Guest blog by Louise Taylor.
According to the Bureau of Labor Statistics, private industry employers reported approximately 2.9 million non-fatal workplace illnesses and injuries during 2016. That’s 2.9 cases per 100 full-time equivalent workers. Many employers work hard to protect workers’ safety, but it is harder to do so in certain industries. Construction workers, for example, are at higher risk of experiencing a workplace injury than those who sit at a desk all day.
The prevalence of immigrant workers in the construction industry can exacerbate this risk if language skills are an issue. Latino Worker reports that the Latino workforce has a 35% higher risk of casualties on the job site than their non-Latino peers. As such, professional translation is a useful tool that many construction companies can use to communicate with their workers. Managers can use translated materials to deliver messages around health and safety, role expectations and any number of other matters.
However, an equally important service – and one that construction companies often overlook – is localization. Localization services help to shape the way that information is delivered in order to ensure it is suitable for the intended audience. While translation merely converts the text in question from one language to another, localization looks at cultural considerations. It takes into account cultural differences and how this impacts on the way that information will be received.
Localization experts are therefore well placed to guide companies on how best to reshape the translated materials that they are delivering to their workforce. By presenting the information in a way that will resonate more deeply with workers, the company can ensure that it is doing all it can to reduce incidences of workplace accidents and keep workers safe.
Employers who are new to the concept of localization are often delighted with its ability to help them engage with immigrant workers in a way that translation alone doesn’t manage. Boosting their cultural understanding is key here – it’s an essential part of effective working with a diverse workforce. Understanding the way that workers of different nationalities perceive and process tasks and challenges can help employers to rethink the way that they present information in relation to those tasks and challenges. Understanding their workforce’s differing values and approaches to work is a powerful way to improve communication, trust and engagement. In industries like construction, this can be a powerful tool in improving workplace safety standards.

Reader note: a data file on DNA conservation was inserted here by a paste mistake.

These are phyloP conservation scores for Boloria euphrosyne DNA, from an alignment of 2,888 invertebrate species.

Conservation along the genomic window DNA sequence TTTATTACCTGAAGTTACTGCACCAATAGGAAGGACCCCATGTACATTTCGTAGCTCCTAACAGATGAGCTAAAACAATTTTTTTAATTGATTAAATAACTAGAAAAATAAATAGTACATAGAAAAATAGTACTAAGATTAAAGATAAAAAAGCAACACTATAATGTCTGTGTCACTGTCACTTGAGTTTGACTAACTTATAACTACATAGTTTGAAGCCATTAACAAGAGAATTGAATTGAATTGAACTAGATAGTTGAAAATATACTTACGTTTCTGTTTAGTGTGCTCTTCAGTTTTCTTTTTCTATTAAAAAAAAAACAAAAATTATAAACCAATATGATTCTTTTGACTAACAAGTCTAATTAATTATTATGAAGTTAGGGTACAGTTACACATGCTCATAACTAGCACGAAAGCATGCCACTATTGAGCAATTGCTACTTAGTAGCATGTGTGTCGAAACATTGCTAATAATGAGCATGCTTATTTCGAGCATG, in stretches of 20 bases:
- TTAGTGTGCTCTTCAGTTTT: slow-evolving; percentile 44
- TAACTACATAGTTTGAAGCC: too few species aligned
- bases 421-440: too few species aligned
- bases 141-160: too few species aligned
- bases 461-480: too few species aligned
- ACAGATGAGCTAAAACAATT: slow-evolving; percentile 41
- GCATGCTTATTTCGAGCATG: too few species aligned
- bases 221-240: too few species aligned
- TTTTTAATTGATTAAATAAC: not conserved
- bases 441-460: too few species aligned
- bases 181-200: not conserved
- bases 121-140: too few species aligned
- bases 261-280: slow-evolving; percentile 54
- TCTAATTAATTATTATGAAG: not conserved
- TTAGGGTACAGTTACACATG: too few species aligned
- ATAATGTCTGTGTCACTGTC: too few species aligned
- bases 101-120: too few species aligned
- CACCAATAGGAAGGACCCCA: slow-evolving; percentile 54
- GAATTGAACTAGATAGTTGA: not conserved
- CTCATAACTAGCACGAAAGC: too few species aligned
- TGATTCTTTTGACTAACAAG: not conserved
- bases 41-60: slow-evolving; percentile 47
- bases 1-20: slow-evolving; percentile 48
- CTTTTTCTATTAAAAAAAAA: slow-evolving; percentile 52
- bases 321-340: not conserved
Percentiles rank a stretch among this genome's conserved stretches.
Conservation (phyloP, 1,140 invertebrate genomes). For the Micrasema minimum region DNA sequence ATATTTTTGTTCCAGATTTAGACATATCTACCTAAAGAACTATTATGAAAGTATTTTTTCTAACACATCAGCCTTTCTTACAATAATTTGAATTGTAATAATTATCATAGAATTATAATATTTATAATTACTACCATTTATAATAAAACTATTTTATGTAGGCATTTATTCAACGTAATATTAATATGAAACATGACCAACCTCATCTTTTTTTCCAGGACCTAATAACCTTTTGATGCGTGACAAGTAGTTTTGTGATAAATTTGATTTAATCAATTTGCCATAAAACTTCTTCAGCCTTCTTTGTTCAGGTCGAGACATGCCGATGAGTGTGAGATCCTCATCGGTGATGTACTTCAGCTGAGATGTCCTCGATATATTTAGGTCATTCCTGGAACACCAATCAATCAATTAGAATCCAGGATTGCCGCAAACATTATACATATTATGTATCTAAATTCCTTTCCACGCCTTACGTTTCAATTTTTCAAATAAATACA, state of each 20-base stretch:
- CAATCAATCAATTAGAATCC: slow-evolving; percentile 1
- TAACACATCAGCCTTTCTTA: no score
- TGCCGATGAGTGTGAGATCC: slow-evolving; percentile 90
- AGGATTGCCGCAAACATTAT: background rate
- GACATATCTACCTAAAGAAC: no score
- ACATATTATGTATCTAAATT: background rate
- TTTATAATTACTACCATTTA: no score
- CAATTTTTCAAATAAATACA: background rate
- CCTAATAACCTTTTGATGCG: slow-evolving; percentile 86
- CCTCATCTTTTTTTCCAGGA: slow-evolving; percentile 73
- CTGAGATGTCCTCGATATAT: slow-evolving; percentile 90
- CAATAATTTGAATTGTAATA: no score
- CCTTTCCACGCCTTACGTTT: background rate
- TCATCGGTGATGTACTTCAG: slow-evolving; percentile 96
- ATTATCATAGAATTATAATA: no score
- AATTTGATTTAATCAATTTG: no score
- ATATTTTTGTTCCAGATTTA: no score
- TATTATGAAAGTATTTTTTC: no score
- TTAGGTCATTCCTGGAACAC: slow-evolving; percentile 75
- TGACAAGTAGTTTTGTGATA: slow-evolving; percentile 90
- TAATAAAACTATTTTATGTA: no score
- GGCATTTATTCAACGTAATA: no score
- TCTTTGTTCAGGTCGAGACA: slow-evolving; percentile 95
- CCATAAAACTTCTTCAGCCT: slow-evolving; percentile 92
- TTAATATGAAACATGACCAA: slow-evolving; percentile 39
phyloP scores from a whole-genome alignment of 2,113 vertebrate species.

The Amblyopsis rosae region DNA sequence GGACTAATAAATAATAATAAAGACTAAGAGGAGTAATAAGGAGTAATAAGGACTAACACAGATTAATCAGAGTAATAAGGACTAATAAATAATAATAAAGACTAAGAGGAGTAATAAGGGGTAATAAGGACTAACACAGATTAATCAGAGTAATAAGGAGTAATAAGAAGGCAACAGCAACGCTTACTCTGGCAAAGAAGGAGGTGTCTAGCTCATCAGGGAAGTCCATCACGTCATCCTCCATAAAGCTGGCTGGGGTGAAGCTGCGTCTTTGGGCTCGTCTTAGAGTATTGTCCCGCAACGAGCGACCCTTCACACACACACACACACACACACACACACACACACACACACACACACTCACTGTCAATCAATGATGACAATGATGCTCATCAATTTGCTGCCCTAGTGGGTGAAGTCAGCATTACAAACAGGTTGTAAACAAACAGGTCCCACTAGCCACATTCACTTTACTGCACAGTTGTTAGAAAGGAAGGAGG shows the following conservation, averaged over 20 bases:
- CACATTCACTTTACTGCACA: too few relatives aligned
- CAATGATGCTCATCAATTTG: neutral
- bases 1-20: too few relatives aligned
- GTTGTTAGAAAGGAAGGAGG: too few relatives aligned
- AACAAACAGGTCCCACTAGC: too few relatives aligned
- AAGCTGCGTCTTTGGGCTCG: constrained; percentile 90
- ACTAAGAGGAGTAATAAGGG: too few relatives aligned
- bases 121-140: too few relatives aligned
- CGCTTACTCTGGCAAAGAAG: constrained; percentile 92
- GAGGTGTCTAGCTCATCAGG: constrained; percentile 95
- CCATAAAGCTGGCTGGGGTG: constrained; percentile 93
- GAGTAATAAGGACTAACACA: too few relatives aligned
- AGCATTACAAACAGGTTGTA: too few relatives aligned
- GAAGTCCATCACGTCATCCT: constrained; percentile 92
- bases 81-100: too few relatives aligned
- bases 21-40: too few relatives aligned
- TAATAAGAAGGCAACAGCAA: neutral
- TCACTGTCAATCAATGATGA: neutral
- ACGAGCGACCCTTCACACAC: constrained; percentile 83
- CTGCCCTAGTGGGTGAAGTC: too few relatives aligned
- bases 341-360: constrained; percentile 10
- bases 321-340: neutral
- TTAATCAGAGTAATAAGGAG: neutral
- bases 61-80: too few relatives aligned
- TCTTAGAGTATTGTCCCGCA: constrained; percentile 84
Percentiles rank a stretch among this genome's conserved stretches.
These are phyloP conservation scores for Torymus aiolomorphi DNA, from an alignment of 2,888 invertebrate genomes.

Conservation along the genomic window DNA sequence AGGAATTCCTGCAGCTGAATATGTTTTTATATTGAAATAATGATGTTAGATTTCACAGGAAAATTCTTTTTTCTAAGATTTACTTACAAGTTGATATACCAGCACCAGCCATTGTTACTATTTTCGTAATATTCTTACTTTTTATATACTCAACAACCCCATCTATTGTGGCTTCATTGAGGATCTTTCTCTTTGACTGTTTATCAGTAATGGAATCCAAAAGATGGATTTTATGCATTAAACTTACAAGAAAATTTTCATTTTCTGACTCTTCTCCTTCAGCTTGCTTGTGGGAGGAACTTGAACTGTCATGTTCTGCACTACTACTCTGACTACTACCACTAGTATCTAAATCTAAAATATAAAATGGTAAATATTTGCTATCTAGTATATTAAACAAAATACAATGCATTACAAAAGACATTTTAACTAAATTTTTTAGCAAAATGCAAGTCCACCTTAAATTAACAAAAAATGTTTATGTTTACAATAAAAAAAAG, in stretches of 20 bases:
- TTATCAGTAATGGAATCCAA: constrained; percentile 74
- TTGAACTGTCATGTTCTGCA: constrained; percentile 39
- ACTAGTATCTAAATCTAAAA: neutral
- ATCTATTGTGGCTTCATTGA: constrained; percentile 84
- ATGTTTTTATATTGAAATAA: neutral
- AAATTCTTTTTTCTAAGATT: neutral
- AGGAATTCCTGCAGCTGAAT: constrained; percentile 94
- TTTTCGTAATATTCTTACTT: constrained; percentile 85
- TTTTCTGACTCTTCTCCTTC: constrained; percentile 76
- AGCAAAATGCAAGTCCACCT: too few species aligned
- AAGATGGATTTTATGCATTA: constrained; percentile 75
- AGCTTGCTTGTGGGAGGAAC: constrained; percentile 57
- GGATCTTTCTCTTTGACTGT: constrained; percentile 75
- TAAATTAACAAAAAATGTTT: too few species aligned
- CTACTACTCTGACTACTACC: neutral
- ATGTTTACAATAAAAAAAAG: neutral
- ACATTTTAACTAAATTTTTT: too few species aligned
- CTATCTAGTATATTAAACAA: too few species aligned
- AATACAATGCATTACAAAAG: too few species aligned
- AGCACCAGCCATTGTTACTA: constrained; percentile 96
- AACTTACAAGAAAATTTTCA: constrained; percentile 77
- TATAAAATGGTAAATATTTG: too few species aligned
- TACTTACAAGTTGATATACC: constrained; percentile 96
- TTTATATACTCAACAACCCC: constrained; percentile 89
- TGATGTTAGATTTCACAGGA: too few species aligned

Delivering information in the right way removes the room for error and doubt that can otherwise creep in. Many workers don’t feel confident in expressing their concerns when they don’t understand what is required of them. Instead, there can be a temptation to simply push on and do what they think needs to be done, while hoping it’s right. This immediately increases the scope for workplace accidents. Improving communication between employers and employees can remove this margin of doubt and leave workers feeling fully informed and empowered. Not only will they be less likely to have a workplace accident, they’ll also feel more invested in and happier in their jobs – something from which every employer can benefit!
Louise Taylor is content manager for Tomedes translation company. She’s in charge of the Tomedes translation blog and the Tomedes Business translation center. Louise is a writer who has had a passion for languages since an early age. She holds qualifications in Latin, French, German and Spanish, as well as her native English. She is also well on her way to speaking Portuguese fluently.